The United States asked the World Trade Organization (WTO) for a dispute panel to settle a row with the European Union over tariffs on hi-tech goods, saying talks with Brussels had failed to reach an agreement.
But the EU rejected US assertions that it was violating the terms of a 1996 WTO accord aimed at limiting barriers to hi-tech trade, suggesting it would fight the case stoutly.
Washington’s move marks an escalation in an increasingly rancorous dispute over the WTO’s Information Technology Agreement (ITA) that eliminated duties on a range of high-tech goods from July 1997 to encourage trade.
Since 2005 the EU has re-imposed duties on new versions of computer screens, multi-function printers and TV set-top boxes that can access the Internet, arguing they are now consumer products rather than pure high-tech goods.
“We regret that formal consultations have not been successful in resolving our concerns over the duties that the EU is imposing on several high-tech products,” US Trade Representative Susan Schwab said in a statement from Washington.
“We believe that these duties are inconsistent with the EU’s commitments on these products, and that they discourage technological innovation in the IT sector,” she said.
In Brussels, a spokesman for Trade Commissioner Peter Mandelson said the United States was seeking to change the ITA through litigation while refusing EU suggestions that it agree to review the pact’s coverage with all its signatories.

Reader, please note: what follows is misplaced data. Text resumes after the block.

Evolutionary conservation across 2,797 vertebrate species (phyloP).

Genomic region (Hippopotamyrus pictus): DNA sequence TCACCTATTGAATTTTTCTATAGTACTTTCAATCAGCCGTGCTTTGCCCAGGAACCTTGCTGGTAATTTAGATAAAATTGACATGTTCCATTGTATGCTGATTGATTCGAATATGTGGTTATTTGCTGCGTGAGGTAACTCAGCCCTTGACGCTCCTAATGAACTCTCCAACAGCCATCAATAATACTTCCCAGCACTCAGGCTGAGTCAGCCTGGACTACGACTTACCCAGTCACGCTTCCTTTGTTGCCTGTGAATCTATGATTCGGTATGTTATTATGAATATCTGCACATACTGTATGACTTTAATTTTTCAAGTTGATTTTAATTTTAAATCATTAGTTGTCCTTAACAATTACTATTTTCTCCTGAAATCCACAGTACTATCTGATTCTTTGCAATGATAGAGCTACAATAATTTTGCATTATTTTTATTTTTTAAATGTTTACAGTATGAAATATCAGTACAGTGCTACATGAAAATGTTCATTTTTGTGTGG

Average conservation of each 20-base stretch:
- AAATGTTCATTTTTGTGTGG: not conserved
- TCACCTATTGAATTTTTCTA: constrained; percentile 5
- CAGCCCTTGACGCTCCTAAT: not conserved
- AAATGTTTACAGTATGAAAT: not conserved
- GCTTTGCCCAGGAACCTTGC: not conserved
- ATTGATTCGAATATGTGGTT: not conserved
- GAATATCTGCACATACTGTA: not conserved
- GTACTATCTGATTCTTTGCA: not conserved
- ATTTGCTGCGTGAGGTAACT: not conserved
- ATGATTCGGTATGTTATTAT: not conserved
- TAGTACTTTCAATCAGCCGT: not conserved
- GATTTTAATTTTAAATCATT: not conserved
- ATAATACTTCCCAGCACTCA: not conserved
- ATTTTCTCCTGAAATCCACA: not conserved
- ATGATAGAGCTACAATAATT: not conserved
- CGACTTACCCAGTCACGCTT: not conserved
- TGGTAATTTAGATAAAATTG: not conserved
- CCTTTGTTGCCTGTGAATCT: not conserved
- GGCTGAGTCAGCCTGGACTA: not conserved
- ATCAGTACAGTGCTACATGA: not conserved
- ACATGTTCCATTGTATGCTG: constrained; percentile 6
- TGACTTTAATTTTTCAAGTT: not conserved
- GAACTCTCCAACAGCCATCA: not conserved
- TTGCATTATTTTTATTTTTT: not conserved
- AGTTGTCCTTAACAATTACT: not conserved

Changing the accord “is not something we can negotiate bilaterally with the United States,” he declared.
Japan and Taiwan joined the US request for a panel. The request will be put to the next meeting of the WTO’s dispute settlement body on Aug. 29, when under WTO rules the European Union will be able to object, although it cannot block a panel at the second request.
The US statement said the EU was charging duties on the products because they incorporated technologies that did not exist at the launch of the ITA, which now has 71 signatories.
“In effect the EU is taxing innovation—a move that could impair continued technological development in the information technology industry and raise prices for millions of businesses and consumers,” the US statement said.
US officials say the EU imports $11 billion of the three products each year. The US goods are mainly manufactured in countries such as China and Malaysia but based on US designs and engineering and sold under US brand names.
China, Singapore, Thailand and the Philippines, which all have important electronics manufacturing sectors, also asked to join the consultations that the US requested on May 28 and are likely to join the dispute panel as third parties. (Reuters)